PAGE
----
Restriction fragment analysis
Restriction Fragment Analysis

  • Restriction fragment analysis detects certain differences in the nucleotide sequences of DNA molecules

Restriction fragment length polymorphisms rflps
Restriction Fragment Length Polymorphisms (RFLPs)

  • RFLPs are differences in restriction sites on homologous chromosomes that result in different restriction fragment patterns

    • Everyone has a different DNA sequence, so the restriction enzymes will cut the DNA at different places

    • The length of the restriction fragments can be analyzed using electrophoresis

Gel electrophoresis
Gel Electrophoresis

  • The DNA fragments produced by restriction enzymes are sorted by gel electrophoresis

    • Sorted by rate of movement through a gel in an electric field

      • Distance is inversely proportional to the length of the fragment –

        • Long fragments don’t go far, short ones do

  • The banding pattern (where the fragments stop) is used to analyze/identify DNA

The human genome project
The Human Genome Project

  • Largely completed in 2003

  • Essentially, a detailed map of the entire human genome

    • Genetic mapping –

      • Relative order of genes (1st, 2nd, 3rd, etc.)

    • Physical mapping –

      • Definitive distance between genes (2457 bp, etc.)

    • DNA sequencing –

      • complete nucleotide sequence (ATCCG…)

Applications of dna technology
Applications of DNA Technology

  • Medical Applications

    • Diagnosing genetic diseases

      • Amplifying (cloning) genes and analyzing them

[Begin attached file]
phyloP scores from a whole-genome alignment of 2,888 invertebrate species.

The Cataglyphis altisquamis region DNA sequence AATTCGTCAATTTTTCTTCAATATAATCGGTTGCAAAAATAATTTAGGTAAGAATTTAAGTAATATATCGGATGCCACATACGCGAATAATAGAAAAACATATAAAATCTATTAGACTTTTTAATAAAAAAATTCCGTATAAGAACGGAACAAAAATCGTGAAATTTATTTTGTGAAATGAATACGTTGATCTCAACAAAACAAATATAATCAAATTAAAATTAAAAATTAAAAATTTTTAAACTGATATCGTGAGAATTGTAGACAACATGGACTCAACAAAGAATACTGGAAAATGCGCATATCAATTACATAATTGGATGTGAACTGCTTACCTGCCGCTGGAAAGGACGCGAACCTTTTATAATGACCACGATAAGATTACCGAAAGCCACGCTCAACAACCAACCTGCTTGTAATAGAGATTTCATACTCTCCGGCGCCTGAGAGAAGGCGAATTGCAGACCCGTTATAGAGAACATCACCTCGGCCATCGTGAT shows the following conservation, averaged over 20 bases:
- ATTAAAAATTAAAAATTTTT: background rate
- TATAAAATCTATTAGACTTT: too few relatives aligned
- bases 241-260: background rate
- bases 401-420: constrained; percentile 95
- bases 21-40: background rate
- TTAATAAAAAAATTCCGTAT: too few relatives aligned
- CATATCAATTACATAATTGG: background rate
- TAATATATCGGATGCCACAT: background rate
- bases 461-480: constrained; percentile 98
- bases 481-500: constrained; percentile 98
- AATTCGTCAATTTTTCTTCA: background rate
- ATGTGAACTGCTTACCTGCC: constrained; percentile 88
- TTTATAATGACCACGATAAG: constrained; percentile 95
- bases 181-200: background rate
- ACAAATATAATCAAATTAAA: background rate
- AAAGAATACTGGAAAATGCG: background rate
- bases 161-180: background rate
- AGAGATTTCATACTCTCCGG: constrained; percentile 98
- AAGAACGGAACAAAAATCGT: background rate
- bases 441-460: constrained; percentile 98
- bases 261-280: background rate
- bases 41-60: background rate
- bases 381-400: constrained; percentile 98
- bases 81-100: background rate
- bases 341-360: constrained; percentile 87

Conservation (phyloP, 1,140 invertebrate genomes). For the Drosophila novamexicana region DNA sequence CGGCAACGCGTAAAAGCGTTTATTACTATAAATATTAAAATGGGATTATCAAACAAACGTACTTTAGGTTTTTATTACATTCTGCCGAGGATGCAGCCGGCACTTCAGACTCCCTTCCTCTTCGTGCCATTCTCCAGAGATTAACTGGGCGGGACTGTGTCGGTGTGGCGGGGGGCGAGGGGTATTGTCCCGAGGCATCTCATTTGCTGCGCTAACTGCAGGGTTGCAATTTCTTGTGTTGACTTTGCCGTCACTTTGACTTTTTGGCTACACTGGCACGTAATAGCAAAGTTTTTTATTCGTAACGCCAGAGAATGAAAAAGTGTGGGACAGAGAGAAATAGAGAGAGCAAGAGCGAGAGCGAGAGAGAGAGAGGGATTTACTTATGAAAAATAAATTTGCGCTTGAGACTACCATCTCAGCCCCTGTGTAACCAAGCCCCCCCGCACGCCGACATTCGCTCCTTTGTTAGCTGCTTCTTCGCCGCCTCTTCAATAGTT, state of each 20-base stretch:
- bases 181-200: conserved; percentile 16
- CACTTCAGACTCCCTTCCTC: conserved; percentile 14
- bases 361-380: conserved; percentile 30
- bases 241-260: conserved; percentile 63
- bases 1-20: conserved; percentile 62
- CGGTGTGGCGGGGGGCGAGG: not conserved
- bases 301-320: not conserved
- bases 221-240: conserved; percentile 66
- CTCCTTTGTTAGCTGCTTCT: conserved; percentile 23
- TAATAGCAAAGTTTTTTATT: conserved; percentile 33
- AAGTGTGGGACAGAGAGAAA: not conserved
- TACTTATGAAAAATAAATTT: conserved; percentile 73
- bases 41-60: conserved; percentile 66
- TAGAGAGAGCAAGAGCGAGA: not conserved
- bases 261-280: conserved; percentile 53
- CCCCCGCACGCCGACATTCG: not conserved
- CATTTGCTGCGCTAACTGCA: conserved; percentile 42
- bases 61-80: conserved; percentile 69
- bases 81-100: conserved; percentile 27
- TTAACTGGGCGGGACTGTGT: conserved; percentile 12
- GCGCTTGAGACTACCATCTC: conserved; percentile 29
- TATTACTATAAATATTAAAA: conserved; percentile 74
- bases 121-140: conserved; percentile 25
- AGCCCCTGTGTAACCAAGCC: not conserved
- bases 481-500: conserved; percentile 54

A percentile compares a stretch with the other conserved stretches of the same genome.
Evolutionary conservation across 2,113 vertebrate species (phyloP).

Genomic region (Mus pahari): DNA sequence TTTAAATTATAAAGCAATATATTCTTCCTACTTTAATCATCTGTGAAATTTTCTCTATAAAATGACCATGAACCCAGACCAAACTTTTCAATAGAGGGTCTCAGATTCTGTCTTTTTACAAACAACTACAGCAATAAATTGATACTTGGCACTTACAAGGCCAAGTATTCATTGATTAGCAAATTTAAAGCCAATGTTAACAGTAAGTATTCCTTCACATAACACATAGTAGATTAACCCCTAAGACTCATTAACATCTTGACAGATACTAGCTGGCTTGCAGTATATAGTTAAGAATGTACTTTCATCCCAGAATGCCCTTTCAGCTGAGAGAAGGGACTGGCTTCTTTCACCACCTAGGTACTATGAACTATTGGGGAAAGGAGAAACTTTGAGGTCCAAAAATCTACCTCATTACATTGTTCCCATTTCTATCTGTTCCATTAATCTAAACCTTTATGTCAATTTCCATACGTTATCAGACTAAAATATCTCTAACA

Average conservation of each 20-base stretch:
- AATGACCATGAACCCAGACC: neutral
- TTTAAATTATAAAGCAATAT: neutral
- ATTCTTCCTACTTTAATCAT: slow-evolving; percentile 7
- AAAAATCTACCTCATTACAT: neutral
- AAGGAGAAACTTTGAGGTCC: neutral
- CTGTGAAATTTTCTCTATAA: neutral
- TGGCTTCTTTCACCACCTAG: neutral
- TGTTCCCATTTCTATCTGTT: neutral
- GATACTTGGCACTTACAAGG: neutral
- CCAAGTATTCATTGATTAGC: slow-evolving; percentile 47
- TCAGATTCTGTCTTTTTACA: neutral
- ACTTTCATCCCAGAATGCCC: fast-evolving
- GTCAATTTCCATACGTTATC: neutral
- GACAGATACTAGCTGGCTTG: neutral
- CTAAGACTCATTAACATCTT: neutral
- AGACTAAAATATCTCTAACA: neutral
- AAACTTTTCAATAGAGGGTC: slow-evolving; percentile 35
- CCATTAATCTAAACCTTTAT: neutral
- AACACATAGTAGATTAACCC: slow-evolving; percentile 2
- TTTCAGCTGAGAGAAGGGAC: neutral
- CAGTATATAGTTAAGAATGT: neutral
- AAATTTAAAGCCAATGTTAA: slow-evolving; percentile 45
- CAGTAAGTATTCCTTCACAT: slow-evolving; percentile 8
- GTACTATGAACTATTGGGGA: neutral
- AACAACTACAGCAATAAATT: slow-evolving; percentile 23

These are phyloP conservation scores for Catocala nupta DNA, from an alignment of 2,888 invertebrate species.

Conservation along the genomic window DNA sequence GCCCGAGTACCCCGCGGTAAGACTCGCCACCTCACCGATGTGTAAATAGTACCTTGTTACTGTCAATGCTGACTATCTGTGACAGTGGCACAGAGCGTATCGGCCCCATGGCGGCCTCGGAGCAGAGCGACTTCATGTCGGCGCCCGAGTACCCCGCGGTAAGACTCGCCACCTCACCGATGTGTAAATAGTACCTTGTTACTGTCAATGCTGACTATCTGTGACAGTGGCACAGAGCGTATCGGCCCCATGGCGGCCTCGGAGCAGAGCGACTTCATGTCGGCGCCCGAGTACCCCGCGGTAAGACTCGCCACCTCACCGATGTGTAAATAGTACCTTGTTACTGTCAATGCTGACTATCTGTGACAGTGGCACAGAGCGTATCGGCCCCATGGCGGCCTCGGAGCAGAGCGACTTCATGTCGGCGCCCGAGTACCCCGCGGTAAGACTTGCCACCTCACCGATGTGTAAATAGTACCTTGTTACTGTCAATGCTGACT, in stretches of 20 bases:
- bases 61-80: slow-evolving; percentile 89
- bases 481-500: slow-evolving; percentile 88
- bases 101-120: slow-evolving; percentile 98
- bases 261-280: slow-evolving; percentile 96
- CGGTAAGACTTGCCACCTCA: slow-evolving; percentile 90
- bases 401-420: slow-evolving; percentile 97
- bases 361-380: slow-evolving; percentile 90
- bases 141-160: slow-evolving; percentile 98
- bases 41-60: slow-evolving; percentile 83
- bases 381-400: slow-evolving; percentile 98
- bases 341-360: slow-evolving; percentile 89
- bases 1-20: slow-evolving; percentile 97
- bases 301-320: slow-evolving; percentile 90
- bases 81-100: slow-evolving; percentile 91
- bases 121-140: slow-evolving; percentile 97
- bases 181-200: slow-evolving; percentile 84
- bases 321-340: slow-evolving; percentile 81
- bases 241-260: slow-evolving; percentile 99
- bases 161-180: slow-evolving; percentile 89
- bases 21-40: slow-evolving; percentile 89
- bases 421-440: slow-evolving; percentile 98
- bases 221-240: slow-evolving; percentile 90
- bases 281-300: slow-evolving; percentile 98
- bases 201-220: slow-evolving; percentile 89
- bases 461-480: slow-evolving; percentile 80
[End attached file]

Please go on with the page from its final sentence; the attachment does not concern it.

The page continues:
• Gene therapy

      • Altering the genes of an afflicted individual

        • Replacing a “defective” allele with a “normal” allele

        • To be effective, it must be done in cells that multiply throughout life

          • Bone marrow cells (somatic cells)

          • Gametic cells (sperm/egg)

      • Lots of ethical issues involved here!

Applications of dna technology1
Applications of DNA Technology

  • Pharmaceutical Products

    • Using DNA cloning, genes that code for the production of specific proteins can be made in vitro

      • Human insulin (diabetes)

      • Human growth hormone (HGH)

      • Vaccines

Forensic evidence
Forensic Evidence

  • DNA fingerprinting (RFLP analysis and electrophoresis) is used to solve crimes

    • The likelihood that 2 people would have the same DNA fingerprint (restriction enzymes would cut their DNA at all the exact same places and therefore have the same banding pattern) is between 1 in 100,000 and 1 in 1,000,000,000

  • Also used in paternity testing

Applications of dna technology2
Applications of DNA Technology

  • Environmental Cleanup

    • Many bacteria can extract heavy metals (copper, lead, nickel) from their environments

    • These genes could be added to other organisms to clean up mining wastes

    • Bacterial strains can degrade some of the chemicals released during oil spills

Ethics dna technology
Ethics & DNA Technology

  • The progress in genetic technology has raised new ethical questions:

    • Who should have the right to examine someone else’s genes?

    • How should that information be used?

    • Should a person’s genome be a factor in suitability for a job or eligibility for insurance?